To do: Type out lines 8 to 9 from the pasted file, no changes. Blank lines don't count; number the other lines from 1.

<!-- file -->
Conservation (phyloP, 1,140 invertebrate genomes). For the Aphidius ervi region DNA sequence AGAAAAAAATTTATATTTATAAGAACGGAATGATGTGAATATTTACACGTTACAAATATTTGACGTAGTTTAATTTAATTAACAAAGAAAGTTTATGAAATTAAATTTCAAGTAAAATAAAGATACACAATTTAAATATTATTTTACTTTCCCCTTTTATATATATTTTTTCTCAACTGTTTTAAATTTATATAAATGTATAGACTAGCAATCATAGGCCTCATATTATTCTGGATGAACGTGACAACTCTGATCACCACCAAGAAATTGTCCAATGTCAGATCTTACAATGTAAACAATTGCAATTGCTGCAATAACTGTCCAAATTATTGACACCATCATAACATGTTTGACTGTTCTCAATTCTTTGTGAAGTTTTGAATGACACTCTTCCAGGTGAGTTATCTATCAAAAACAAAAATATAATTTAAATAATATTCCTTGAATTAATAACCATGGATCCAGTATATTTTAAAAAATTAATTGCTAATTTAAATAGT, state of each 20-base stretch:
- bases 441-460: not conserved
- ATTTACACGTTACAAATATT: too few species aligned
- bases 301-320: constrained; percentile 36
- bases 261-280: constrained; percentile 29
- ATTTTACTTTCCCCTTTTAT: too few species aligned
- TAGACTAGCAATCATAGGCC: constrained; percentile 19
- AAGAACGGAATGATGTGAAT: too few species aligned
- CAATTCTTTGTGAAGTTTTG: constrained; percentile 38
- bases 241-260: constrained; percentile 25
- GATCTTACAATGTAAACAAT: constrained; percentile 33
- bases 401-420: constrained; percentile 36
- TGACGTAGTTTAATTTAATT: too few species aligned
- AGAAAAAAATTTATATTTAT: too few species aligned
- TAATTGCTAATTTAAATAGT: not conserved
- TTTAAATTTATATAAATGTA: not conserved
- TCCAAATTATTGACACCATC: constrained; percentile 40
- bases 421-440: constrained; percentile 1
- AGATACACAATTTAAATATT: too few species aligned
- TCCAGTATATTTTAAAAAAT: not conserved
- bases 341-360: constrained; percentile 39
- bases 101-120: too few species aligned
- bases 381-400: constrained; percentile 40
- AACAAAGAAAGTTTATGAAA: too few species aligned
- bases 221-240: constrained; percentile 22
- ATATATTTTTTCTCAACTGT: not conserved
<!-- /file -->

- AAGAACGGAATGATGTGAAT: too few species aligned
- CAATTCTTTGTGAAGTTTTG: constrained; percentile 38